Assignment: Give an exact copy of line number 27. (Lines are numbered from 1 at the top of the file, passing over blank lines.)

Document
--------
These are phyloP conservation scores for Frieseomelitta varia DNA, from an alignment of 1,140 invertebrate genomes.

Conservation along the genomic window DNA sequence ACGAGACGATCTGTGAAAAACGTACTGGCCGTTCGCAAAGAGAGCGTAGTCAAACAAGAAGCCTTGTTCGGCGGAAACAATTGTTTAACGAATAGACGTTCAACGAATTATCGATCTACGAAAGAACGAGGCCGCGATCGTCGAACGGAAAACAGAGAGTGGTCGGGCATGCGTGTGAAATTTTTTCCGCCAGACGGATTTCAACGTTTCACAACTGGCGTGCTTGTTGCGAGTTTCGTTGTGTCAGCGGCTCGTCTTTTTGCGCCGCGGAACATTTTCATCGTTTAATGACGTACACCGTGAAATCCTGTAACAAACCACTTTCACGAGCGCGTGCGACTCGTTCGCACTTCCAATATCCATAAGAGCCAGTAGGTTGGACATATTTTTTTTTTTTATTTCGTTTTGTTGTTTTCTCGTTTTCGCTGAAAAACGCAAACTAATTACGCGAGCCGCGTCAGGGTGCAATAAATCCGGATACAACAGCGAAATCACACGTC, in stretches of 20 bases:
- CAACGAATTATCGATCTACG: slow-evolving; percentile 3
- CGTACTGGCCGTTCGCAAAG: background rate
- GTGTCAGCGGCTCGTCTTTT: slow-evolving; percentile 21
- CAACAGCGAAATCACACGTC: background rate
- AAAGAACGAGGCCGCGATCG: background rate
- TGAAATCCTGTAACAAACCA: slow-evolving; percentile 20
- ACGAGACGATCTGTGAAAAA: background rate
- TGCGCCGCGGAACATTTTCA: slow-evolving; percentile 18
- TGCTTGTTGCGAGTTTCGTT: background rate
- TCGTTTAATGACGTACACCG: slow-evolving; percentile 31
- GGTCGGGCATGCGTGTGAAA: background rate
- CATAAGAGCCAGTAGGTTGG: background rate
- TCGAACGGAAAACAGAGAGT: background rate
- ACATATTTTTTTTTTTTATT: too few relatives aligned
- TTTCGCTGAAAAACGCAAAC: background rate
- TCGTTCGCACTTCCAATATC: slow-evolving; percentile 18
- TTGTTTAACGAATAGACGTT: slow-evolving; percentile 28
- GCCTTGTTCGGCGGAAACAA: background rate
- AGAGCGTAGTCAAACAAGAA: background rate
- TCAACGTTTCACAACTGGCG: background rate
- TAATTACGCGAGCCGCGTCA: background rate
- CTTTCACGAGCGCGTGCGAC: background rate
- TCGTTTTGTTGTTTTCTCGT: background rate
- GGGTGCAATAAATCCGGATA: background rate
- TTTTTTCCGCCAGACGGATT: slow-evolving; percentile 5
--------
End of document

- TTTTTTCCGCCAGACGGATT: slow-evolving; percentile 5